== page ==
While a definitive cure can be achieved by radical cystectomy and pelvic lymph node dissection in select patients with regional lymphadenopathy, the benefit remains uncertain in patients who present with non-regional metastases. We analyzed the survival outcomes of post-chemotherapy retroperitoneal lymph node dissection.
We reviewed our institutional database and identified 13 patients with radiographically evident or biopsy proven retroperitoneal nodal metastases with a significant response to chemotherapy. These patients underwent consolidative surgery with concomitant or delayed retroperitoneal lymph node dissection. The primary endpoints were progression-free survival and disease-specific survival from the time of retroperitoneal lymph node dissection.
All patients had primary urothelial cell carcinoma. Twelve patients underwent concomitant radical cystectomy, pelvic and retroperitoneal lymph node dissection. Seven patients (54%) had residual disease in the retroperitoneum and the median number of retroperitoneal nodes containing metastases was 4 (IQR 2-6). Six (86%) developed disease recurrences within 2 years of surgery and 5 (71%) died of cancer. Of the 6 patients without residual disease in the retroperitoneum, 2 (33%) developed recurrences and died of disease progression. The 2-year disease-specific survival was worse for patients with residual disease in the retroperitoneum than those without residual retroperitoneal disease (34%, 95% CI 5-68 vs 50%, 95% CI 6-85).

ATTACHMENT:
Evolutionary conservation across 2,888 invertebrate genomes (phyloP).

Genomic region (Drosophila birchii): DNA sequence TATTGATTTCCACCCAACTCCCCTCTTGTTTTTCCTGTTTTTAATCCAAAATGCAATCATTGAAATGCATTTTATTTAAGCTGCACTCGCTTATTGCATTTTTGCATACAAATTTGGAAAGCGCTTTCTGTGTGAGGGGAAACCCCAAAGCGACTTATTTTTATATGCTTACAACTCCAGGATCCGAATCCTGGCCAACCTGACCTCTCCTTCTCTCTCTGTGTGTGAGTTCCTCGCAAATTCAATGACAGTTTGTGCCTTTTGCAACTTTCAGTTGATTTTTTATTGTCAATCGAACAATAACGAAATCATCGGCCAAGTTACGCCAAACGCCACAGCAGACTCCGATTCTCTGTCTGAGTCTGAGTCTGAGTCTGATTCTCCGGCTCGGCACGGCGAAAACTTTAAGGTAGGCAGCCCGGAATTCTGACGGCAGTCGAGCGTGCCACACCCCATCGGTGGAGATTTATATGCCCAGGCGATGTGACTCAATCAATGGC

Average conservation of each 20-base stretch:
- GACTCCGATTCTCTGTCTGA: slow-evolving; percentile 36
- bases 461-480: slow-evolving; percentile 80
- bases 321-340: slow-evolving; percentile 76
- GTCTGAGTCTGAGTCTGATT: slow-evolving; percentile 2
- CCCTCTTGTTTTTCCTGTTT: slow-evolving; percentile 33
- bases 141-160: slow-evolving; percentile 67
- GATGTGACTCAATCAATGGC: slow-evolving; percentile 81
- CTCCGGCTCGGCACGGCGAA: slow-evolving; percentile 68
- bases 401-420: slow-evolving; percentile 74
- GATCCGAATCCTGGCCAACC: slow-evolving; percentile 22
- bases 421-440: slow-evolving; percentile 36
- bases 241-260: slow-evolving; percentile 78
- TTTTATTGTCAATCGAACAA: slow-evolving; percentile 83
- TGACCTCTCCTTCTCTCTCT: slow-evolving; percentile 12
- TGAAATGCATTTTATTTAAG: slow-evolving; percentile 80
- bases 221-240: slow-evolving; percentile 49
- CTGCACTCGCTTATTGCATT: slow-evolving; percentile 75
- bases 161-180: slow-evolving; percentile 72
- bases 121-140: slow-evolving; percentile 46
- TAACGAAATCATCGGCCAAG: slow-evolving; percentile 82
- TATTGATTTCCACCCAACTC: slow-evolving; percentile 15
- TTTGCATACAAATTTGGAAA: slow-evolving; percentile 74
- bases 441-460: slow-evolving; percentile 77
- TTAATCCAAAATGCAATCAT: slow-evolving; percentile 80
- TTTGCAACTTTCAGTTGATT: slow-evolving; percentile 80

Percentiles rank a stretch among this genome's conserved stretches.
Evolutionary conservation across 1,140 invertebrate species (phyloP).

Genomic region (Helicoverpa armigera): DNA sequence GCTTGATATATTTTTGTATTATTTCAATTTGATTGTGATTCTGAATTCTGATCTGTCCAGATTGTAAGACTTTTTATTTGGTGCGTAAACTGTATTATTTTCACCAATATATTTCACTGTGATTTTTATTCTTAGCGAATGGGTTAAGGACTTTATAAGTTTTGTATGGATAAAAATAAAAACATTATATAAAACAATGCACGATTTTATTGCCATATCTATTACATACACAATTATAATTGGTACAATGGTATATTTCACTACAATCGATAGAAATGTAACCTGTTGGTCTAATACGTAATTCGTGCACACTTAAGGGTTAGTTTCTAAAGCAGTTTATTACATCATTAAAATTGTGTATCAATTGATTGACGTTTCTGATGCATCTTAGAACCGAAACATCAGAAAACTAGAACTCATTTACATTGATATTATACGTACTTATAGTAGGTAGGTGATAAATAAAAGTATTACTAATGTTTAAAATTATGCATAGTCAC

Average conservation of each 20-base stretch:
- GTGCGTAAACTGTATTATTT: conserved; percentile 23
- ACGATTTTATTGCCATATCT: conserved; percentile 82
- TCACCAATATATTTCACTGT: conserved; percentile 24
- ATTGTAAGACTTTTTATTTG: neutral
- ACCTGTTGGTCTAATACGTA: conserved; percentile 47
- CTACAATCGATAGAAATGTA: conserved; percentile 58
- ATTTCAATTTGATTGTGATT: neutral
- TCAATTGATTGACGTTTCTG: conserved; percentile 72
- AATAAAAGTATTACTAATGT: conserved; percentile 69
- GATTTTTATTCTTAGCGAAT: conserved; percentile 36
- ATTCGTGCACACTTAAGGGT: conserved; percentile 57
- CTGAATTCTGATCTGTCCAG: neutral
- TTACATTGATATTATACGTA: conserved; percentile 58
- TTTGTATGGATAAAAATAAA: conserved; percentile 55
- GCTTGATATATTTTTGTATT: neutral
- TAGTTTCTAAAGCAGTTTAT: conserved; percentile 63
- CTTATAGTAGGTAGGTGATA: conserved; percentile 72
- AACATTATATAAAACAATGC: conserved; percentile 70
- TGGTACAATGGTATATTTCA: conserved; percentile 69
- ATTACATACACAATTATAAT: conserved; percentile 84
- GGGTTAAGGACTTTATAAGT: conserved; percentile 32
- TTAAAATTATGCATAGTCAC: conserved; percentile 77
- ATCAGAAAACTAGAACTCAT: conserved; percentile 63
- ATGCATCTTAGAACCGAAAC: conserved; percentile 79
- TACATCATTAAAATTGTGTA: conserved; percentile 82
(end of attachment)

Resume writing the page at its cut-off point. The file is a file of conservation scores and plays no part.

The presence of retroperitoneal nodal metastases at post-chemotherapy retroperitoneal lymph node dissection is a poor prognosticator. Consolidative surgery with retroperitoneal lymph node dissection provides important prognostic information and may be therapeutic in a very small subset of these patients.
Bladder cancer (Amsterdam, Netherlands). 2019 Jan 31*** epublish ***
Nick W Liu, Katie S Murray, S Machele Donat, Harry W Herr, Bernard H Bochner, Guido Dalbagni
Department of Urology, SUNY Upstate Medical University, Syracuse, NY, USA., Department of Surgery, Urology Division, University of Missouri School of Medicine, Columbia, MO, USA., Department of Surgery, Urology Service, Memorial Sloan Kettering Cancer Center, New York, NY, USA.